A Florida State University researcher is part of a team that has found varying projections on global warming trends put forth by climate change scientists can be explained by differing models’ predictions regarding ice loss and atmospheric water vapor.
The work will help climate scientists reconcile various models to improve their accuracy, said Florida State University Meteorology Professor Ming Cai, one of the authors of the study published in Nature Communications .
Climate scientists agree that the Earth’s surface temperature is warming, but the details of exactly where and by how much are less clear. A worst-case climate change scenario (known as the “Representative Concentration Pathway 8.5”) predicted a likely increase in average global temperatures of about 2.6 degrees Celsius to 4.8 degrees Celsius (or about 4.7 degrees Fahrenheit to 8.6 degrees Fahrenheit) by 2100.
“This uncertainty limits our ability to foresee the severity of the global warming impacts on
When it comes to climate change, relationships are everything. That’s a key takeaway of a new UO study that examines the interaction between plants, atmospheric carbon dioxide and rising water levels in the Mississippi River.
Published recently in the Geological Society of America’s journal GSA Today, the study compared historical atmospheric carbon data against observations of herbarium leaf specimens to quantify the relationship between rising carbon levels and increasingly catastrophic floods in the American Midwest.
Using data covering more than two centuries, researchers demonstrated that as carbon levels in the atmosphere have risen due to the burning of fossil fuels, the ability of plants to absorb water from the air has decreased. That means more rainfall makes its way into rivers and streams, adding to their potential for damaging floods.
Co-authored by UO Museum of Natural and Cultural History geologist Greg Retallack and earth sciences
Earth could have lost anywhere between ten and 60 per cent of its atmosphere in the collision that is thought to have formed the Moon.
New research led by Durham University, UK, shows how the extent of atmospheric loss depends upon the type of giant impact with the Earth.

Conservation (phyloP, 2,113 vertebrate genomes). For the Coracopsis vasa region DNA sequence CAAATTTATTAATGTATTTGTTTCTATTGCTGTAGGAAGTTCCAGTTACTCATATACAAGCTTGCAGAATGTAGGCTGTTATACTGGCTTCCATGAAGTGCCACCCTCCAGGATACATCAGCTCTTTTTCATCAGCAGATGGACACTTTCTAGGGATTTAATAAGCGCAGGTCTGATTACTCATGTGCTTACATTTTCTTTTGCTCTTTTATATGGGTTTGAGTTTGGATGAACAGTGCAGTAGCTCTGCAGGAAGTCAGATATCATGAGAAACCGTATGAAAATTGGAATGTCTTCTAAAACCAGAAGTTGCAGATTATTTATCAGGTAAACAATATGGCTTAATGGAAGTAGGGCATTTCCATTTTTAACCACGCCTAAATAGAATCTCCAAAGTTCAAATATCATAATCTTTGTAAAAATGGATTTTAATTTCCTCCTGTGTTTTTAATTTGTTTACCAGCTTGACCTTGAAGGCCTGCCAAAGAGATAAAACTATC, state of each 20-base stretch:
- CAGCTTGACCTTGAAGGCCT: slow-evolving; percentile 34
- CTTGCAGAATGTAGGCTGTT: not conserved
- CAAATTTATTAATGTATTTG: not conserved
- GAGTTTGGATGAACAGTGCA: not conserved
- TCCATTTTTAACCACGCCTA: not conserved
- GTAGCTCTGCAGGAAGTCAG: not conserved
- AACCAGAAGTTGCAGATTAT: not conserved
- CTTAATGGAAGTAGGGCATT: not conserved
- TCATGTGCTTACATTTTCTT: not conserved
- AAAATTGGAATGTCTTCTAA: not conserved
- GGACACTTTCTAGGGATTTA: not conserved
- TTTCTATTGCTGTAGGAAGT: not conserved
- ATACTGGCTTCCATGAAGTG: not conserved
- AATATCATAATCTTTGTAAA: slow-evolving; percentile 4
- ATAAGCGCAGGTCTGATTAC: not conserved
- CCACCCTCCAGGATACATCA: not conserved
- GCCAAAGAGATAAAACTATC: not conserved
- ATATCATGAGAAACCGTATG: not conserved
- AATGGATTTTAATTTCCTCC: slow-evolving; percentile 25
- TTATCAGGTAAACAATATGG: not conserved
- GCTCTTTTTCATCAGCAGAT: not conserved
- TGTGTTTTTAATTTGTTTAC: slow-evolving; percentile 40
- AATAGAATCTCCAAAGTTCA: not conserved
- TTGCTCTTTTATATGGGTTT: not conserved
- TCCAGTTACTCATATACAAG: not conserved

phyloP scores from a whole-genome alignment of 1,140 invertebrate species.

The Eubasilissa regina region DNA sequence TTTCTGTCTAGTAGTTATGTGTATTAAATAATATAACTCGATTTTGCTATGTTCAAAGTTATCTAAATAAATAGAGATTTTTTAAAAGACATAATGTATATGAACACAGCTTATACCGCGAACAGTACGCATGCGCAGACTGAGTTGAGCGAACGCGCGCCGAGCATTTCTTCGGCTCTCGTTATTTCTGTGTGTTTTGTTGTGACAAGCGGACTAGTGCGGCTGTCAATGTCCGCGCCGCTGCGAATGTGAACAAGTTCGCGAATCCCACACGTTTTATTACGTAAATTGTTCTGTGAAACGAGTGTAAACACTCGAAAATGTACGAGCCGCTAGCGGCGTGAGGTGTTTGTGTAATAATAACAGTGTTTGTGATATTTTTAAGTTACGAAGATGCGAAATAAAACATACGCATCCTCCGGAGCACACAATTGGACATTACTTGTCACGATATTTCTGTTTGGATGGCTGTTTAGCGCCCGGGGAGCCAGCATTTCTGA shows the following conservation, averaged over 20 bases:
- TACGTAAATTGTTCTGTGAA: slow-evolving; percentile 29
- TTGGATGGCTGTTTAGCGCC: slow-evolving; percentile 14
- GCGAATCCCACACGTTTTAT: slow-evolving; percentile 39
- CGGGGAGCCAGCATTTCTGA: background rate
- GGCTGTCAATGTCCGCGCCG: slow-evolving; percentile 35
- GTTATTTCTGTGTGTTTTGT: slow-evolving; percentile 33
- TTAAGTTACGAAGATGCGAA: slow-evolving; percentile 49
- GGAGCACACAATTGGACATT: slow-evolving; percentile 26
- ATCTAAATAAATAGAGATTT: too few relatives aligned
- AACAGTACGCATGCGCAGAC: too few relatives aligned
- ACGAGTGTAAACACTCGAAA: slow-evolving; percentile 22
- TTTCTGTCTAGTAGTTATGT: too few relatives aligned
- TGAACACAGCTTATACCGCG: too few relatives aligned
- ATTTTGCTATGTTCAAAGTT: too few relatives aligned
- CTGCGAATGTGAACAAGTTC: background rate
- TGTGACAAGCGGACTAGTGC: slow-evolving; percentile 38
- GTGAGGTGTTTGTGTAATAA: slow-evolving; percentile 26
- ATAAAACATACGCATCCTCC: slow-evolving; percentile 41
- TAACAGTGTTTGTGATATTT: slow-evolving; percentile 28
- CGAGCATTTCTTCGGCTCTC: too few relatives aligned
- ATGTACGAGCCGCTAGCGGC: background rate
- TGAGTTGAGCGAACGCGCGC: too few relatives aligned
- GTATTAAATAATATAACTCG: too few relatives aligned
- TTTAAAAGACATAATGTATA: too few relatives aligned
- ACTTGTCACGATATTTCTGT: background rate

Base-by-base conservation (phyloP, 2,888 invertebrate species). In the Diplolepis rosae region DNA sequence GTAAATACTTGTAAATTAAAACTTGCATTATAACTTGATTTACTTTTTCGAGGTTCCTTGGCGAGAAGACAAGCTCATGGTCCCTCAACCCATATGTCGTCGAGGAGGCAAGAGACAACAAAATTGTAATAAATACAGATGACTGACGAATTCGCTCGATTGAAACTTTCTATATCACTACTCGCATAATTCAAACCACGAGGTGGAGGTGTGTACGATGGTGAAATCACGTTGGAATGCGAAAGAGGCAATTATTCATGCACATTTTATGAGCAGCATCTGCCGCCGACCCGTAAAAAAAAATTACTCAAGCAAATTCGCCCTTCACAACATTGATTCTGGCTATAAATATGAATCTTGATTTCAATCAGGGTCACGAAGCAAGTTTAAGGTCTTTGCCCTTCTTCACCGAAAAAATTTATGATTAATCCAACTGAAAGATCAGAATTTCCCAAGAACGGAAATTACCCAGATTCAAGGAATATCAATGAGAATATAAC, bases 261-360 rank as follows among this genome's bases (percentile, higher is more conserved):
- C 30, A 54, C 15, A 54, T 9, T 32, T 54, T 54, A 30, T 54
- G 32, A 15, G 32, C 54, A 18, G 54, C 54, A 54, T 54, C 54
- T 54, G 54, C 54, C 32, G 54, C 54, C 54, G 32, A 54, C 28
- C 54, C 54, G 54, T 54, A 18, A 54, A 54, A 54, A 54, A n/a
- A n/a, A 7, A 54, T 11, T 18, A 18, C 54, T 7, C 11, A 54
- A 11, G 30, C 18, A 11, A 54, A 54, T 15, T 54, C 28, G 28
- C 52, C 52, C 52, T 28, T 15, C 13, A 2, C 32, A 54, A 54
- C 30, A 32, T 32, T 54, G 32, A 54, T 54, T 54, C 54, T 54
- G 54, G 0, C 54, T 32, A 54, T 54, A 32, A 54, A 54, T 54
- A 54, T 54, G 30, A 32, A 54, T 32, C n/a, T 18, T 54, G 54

Researchers ran more than 300 supercomputer simulations to study the consequences that different huge collisions have on rocky planets with thin atmospheres.
Their findings have led to the development of a new way to predict the atmospheric loss from any collision across a wide range of rocky planet impacts that could be used by scientists who are investigating the Moon’s origins or other giant impacts.
They also found that slow giant impacts between young planets and massive objects could add significant atmosphere to a planet if the impactor also has a lot of atmosphere.
Hurricane Laura was the most documented hurricane to ever make landfall in the U.S.
In late August, Hurricane Laura, a Category 4 storm, made landfall in Louisiana. It was one of the strongest storms to make landfall in the U.S., as measured by maximum sustained winds.
Researchers from Texas Tech University’s Hurricane Research Team (TTUHRT), which consists of faculty and graduate students from Texas Tech’s Atmospheric Science Group and the National Wind Institute (NWI), were on the ground, tracking Hurricane Laura as it swept across the Gulf Coast.
The team deployed 48 StickNet platforms and two Ka-band Mobile Doppler Radar Trucks to take measurements and collect data from Hurricane Laura. The results? Hurricane Laura is now the most well-documented major hurricane that has made landfall in the U.S.
John Schroeder, senior director of the NWI and a professor of atmospheric science,